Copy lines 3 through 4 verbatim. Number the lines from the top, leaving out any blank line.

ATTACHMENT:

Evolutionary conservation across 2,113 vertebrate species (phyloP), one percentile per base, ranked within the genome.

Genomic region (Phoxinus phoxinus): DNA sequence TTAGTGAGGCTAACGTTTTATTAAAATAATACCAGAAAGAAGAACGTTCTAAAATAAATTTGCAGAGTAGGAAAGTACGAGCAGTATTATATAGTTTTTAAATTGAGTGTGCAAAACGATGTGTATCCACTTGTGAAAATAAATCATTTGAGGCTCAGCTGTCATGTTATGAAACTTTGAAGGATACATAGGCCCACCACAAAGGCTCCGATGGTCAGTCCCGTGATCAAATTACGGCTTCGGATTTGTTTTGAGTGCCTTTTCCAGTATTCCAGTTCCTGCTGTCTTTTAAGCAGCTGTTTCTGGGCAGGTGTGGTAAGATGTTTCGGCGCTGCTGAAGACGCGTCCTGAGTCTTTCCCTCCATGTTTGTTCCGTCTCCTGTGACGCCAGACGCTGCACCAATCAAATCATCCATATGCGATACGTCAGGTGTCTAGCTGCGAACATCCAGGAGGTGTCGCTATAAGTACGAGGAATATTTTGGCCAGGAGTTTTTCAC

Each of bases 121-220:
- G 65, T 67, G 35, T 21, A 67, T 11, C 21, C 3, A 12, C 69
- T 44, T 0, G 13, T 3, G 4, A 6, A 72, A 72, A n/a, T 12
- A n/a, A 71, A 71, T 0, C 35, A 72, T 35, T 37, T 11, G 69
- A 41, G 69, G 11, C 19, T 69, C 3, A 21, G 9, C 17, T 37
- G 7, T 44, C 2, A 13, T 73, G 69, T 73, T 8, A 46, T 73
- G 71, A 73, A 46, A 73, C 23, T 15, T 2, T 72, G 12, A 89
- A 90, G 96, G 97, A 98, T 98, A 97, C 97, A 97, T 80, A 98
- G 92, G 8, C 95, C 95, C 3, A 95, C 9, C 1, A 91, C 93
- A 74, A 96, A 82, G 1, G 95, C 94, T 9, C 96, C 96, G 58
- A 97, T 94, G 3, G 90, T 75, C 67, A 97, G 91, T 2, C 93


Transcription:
Each of bases 121-220:
- G 65, T 67, G 35, T 21, A 67, T 11, C 21, C 3, A 12, C 69